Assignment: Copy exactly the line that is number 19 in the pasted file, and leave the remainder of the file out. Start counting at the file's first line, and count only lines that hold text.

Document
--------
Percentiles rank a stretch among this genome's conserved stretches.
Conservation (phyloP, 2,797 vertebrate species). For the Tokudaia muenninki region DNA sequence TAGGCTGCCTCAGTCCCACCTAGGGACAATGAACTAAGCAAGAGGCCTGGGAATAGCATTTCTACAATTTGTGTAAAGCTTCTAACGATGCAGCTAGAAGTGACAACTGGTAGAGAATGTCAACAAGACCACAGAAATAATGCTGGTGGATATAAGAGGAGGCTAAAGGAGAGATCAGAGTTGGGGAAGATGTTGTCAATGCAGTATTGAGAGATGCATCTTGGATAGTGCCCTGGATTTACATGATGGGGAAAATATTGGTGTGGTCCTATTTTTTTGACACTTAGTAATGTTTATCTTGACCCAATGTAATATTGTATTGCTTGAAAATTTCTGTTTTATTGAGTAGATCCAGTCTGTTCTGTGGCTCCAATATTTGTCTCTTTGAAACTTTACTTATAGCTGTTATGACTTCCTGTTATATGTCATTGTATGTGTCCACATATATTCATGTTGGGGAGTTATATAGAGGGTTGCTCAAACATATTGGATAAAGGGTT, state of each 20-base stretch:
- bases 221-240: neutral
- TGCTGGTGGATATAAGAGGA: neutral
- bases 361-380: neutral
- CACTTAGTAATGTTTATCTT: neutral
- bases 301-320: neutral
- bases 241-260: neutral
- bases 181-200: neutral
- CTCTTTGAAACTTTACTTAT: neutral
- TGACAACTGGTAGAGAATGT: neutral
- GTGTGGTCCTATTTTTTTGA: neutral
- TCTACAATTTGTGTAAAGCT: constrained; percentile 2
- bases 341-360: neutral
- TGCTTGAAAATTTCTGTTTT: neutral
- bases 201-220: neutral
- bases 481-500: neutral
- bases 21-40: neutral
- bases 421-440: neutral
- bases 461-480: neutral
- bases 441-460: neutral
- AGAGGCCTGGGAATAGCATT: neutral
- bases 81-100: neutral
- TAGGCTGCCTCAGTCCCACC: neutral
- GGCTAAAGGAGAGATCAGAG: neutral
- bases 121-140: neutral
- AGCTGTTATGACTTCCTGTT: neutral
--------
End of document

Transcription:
- bases 421-440: neutral